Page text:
However, HR REDUCED with two samples WITH music – the faulty white wine and the Brunello, which to my mind suggests that there is no great link between tasting pleasure (expressed as HR increase) and additional stimulus.

Even more odd, across ALL respondents the Brunello elicited a LOWER HR than the faulty red, as shown in figure 8!

The conclusion – wait for it – is that wine can:

generate an emotional response in ordinary consumers

Well, I never!

Then, they state that this response is not only due to the alcohol but:

“… to the quality level of the wine, as demonstrated by the different responses produced good wines on all consumers…”

which is in contrast to the point made above about the mean HR for the Brunello!


Overall, it is not clear if this is useful research but what is clear is that these scientist did NOT set out to prove that drinking good wine makes you happier, that they did not accidentally PROVE any such thing and that the headline in DB is, at best misguided and, at worst, misleading.


The DB article then goes on to talk about so-called “Blue Zones”. These are supposed regions of the world where the inhabitants allegedly live longer than in other parts of the world and this claimedlongevity is, in part, put down to moderate consumption of alcohol.

It is stated that:

The news [the misinterpreted Italian research] follows the link between Blue Zones and wine drinking, highlighting its CRITICAL [my emphasis] role in the lives of centenarians.”

This is, to mu mind, very dangerous stuff.

Take the Blue Zone idea, cited here as evidence that drinking wine is good for you. The sentence above gives the impression that this is a fairly recent discovery. The main article I can find about these zones dates from 2016 – 8 years ago, hardly breaking news.

Indeed, if you actually read Dan Buettner’s article about Blue Zones  you will see Mr Buettner cites only four (yes FOUR) articles, two of which he wrote - with regard to validity see also this resent article in The Daily Mail.. There is NO supporting data for any of the assertions he makes as far as I can see.

Indeed, the very idea has been called into question  regarding how long Blue Zone inhabitants actually live, and very much so regarding his claims about alcohol consumption. There is good reason to doubt the longevity claim  due to faulty, or even non-existent, record-keeping.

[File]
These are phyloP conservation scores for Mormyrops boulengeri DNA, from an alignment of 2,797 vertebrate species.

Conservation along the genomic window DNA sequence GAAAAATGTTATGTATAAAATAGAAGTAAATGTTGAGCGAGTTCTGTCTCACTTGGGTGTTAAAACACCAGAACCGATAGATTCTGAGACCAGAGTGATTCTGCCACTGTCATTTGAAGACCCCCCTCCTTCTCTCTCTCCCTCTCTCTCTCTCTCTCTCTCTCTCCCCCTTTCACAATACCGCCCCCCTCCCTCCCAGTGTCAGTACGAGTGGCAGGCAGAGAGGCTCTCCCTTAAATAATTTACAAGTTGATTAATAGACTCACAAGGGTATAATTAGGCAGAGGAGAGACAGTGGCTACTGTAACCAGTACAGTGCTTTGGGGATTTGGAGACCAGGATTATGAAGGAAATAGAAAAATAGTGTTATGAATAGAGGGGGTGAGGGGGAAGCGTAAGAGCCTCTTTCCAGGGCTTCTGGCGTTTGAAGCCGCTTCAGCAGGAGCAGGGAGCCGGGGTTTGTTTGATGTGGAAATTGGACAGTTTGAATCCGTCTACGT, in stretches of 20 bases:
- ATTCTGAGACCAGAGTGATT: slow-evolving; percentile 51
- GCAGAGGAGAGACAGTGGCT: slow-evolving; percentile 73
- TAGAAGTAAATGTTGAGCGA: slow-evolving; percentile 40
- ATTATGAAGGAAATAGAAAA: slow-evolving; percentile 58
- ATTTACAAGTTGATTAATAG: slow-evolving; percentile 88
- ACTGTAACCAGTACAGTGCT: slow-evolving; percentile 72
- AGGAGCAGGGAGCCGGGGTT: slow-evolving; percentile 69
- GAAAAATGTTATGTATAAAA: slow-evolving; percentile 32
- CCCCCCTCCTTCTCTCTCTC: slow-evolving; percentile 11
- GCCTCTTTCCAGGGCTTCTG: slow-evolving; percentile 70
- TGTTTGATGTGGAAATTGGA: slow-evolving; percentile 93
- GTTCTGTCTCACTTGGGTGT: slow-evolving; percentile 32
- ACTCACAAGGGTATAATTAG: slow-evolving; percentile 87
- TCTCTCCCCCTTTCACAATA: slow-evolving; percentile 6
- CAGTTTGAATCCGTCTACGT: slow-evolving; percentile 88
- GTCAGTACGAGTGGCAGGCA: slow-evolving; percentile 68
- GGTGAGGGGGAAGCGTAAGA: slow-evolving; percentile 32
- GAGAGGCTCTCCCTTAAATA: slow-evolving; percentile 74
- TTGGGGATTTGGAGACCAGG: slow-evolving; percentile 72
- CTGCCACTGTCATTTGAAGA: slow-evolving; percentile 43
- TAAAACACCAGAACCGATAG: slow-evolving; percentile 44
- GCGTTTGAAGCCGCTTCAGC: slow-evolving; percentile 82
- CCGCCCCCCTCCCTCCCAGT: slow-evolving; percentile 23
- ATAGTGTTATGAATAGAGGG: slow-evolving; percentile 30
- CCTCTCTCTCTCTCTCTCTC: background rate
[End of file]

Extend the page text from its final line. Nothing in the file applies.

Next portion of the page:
Regarding the so-called French Paradox, another piece of research often used to promote the ‘wine is good for you’ notion’, this bad record-keeping comes into play again as does the simple fact that when the study was carried out the effects of bad changes in diet had yet to manifest themselves – these things take a generation or so to be evident.

The DB article then quotes a Dr Kien Vuu, that:

it [longevity] wasn’t necessarily due to the health benefits of wine”

but the author then goes on to apparently quote the same doctor as saying:

a glass of wine was CRITICAL [my emphasis] to health when consumed in a social setting, as it was in the so-called Blue Zones

which, to my reading, is the same as saying black is black and then immediately saying black is white.

The editor of DB wrote an article on 21 February 2024 entitled We don’t drink wine just for intoxication in which he states that he is:

“surprised and saddened that a few excellent wine writers should have used last month’s guilt-inducing, booze-dropping vibe to promote the benefits of eschewing alcohol”

and that he believes:

“moderate drinking is good for the body – more than a century of scientific studies have shown that”

Now, when I was an MW student, I had a little library of quotations to be used in the then Paper 4 essay, 2 hours of writing on some arcane title. One of these was from G. K. Chesterton that:

The dipsomaniac and the abstainer are not only both mistaken, but they both make the same mistake. They both regard wine as a drug and not as a drink

so I can see where the editor is coming from. But I have great difficulty that a century of scientific studies have shown any positive effects of drinking alcohol. He also states that drinking:

relieves stress and promotes conversation